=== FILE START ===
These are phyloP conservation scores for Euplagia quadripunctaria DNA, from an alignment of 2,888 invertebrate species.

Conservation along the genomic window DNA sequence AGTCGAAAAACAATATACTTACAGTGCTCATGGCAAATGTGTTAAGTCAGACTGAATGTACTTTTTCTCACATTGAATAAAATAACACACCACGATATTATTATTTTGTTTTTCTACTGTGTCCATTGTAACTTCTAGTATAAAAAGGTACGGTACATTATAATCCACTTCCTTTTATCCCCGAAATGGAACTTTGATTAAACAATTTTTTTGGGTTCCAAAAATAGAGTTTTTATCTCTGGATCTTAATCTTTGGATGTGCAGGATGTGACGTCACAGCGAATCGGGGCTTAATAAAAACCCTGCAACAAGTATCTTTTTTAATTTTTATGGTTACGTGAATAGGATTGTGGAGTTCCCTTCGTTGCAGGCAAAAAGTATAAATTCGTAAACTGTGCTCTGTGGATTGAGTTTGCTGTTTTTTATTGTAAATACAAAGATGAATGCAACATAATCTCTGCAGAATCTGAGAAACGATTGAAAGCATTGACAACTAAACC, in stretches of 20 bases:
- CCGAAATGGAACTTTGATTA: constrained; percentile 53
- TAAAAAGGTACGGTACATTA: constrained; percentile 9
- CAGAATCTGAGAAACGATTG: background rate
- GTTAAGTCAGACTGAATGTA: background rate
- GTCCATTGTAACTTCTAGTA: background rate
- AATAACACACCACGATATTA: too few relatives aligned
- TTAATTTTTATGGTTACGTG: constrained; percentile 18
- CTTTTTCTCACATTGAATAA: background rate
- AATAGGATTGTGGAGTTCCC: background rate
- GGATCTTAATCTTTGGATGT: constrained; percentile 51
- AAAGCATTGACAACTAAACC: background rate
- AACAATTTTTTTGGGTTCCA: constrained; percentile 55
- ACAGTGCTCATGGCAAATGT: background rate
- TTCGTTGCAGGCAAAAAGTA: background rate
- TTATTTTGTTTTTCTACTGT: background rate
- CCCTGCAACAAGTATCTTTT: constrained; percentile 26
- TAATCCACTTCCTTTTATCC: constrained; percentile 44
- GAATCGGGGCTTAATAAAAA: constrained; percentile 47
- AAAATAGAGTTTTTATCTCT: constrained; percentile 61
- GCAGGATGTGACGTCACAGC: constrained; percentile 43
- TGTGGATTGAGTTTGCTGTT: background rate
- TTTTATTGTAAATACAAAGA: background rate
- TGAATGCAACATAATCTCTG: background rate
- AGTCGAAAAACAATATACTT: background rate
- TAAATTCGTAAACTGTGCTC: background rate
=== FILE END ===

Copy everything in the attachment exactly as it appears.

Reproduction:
These are phyloP conservation scores for Euplagia quadripunctaria DNA, from an alignment of 2,888 invertebrate species.

Conservation along the genomic window DNA sequence AGTCGAAAAACAATATACTTACAGTGCTCATGGCAAATGTGTTAAGTCAGACTGAATGTACTTTTTCTCACATTGAATAAAATAACACACCACGATATTATTATTTTGTTTTTCTACTGTGTCCATTGTAACTTCTAGTATAAAAAGGTACGGTACATTATAATCCACTTCCTTTTATCCCCGAAATGGAACTTTGATTAAACAATTTTTTTGGGTTCCAAAAATAGAGTTTTTATCTCTGGATCTTAATCTTTGGATGTGCAGGATGTGACGTCACAGCGAATCGGGGCTTAATAAAAACCCTGCAACAAGTATCTTTTTTAATTTTTATGGTTACGTGAATAGGATTGTGGAGTTCCCTTCGTTGCAGGCAAAAAGTATAAATTCGTAAACTGTGCTCTGTGGATTGAGTTTGCTGTTTTTTATTGTAAATACAAAGATGAATGCAACATAATCTCTGCAGAATCTGAGAAACGATTGAAAGCATTGACAACTAAACC, in stretches of 20 bases:
- CCGAAATGGAACTTTGATTA: constrained; percentile 53
- TAAAAAGGTACGGTACATTA: constrained; percentile 9
- CAGAATCTGAGAAACGATTG: background rate
- GTTAAGTCAGACTGAATGTA: background rate
- GTCCATTGTAACTTCTAGTA: background rate
- AATAACACACCACGATATTA: too few relatives aligned
- TTAATTTTTATGGTTACGTG: constrained; percentile 18
- CTTTTTCTCACATTGAATAA: background rate
- AATAGGATTGTGGAGTTCCC: background rate
- GGATCTTAATCTTTGGATGT: constrained; percentile 51
- AAAGCATTGACAACTAAACC: background rate
- AACAATTTTTTTGGGTTCCA: constrained; percentile 55
- ACAGTGCTCATGGCAAATGT: background rate
- TTCGTTGCAGGCAAAAAGTA: background rate
- TTATTTTGTTTTTCTACTGT: background rate
- CCCTGCAACAAGTATCTTTT: constrained; percentile 26
- TAATCCACTTCCTTTTATCC: constrained; percentile 44
- GAATCGGGGCTTAATAAAAA: constrained; percentile 47
- AAAATAGAGTTTTTATCTCT: constrained; percentile 61
- GCAGGATGTGACGTCACAGC: constrained; percentile 43
- TGTGGATTGAGTTTGCTGTT: background rate
- TTTTATTGTAAATACAAAGA: background rate
- TGAATGCAACATAATCTCTG: background rate
- AGTCGAAAAACAATATACTT: background rate
- TAAATTCGTAAACTGTGCTC: background rate